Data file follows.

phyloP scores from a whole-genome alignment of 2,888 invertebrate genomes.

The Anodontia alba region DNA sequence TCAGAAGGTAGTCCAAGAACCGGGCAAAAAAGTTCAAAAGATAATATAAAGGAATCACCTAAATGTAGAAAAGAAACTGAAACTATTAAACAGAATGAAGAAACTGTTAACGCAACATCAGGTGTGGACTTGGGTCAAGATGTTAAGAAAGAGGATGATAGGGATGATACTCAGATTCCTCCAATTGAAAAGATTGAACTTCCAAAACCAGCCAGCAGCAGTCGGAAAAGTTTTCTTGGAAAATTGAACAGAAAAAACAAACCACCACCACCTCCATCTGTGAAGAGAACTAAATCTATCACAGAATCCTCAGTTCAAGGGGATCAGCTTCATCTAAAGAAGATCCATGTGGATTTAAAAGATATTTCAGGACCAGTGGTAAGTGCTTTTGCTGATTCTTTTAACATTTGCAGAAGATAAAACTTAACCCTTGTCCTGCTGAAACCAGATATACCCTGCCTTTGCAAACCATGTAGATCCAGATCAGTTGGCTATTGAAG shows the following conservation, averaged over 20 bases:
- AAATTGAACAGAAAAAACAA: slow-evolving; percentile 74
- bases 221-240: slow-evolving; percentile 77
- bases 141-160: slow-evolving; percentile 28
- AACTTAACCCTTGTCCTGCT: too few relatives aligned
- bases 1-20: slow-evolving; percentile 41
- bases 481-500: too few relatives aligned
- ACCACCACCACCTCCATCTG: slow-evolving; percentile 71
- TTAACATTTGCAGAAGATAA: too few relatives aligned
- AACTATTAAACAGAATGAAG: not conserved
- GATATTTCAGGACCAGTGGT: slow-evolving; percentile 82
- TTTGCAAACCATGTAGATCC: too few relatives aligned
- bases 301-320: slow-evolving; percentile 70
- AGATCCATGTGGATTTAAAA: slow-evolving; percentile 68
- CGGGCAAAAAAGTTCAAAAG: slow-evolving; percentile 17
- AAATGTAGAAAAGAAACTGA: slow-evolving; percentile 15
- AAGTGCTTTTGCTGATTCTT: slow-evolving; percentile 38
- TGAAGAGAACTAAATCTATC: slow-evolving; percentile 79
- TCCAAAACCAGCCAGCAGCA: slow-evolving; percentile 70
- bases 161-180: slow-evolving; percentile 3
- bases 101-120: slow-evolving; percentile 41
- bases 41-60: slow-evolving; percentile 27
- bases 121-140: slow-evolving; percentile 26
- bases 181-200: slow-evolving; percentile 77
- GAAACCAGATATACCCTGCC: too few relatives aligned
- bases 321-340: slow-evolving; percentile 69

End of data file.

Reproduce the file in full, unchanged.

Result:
phyloP scores from a whole-genome alignment of 2,888 invertebrate genomes.

The Anodontia alba region DNA sequence TCAGAAGGTAGTCCAAGAACCGGGCAAAAAAGTTCAAAAGATAATATAAAGGAATCACCTAAATGTAGAAAAGAAACTGAAACTATTAAACAGAATGAAGAAACTGTTAACGCAACATCAGGTGTGGACTTGGGTCAAGATGTTAAGAAAGAGGATGATAGGGATGATACTCAGATTCCTCCAATTGAAAAGATTGAACTTCCAAAACCAGCCAGCAGCAGTCGGAAAAGTTTTCTTGGAAAATTGAACAGAAAAAACAAACCACCACCACCTCCATCTGTGAAGAGAACTAAATCTATCACAGAATCCTCAGTTCAAGGGGATCAGCTTCATCTAAAGAAGATCCATGTGGATTTAAAAGATATTTCAGGACCAGTGGTAAGTGCTTTTGCTGATTCTTTTAACATTTGCAGAAGATAAAACTTAACCCTTGTCCTGCTGAAACCAGATATACCCTGCCTTTGCAAACCATGTAGATCCAGATCAGTTGGCTATTGAAG shows the following conservation, averaged over 20 bases:
- AAATTGAACAGAAAAAACAA: slow-evolving; percentile 74
- bases 221-240: slow-evolving; percentile 77
- bases 141-160: slow-evolving; percentile 28
- AACTTAACCCTTGTCCTGCT: too few relatives aligned
- bases 1-20: slow-evolving; percentile 41
- bases 481-500: too few relatives aligned
- ACCACCACCACCTCCATCTG: slow-evolving; percentile 71
- TTAACATTTGCAGAAGATAA: too few relatives aligned
- AACTATTAAACAGAATGAAG: not conserved
- GATATTTCAGGACCAGTGGT: slow-evolving; percentile 82
- TTTGCAAACCATGTAGATCC: too few relatives aligned
- bases 301-320: slow-evolving; percentile 70
- AGATCCATGTGGATTTAAAA: slow-evolving; percentile 68
- CGGGCAAAAAAGTTCAAAAG: slow-evolving; percentile 17
- AAATGTAGAAAAGAAACTGA: slow-evolving; percentile 15
- AAGTGCTTTTGCTGATTCTT: slow-evolving; percentile 38
- TGAAGAGAACTAAATCTATC: slow-evolving; percentile 79
- TCCAAAACCAGCCAGCAGCA: slow-evolving; percentile 70
- bases 161-180: slow-evolving; percentile 3
- bases 101-120: slow-evolving; percentile 41
- bases 41-60: slow-evolving; percentile 27
- bases 121-140: slow-evolving; percentile 26
- bases 181-200: slow-evolving; percentile 77
- GAAACCAGATATACCCTGCC: too few relatives aligned
- bases 321-340: slow-evolving; percentile 69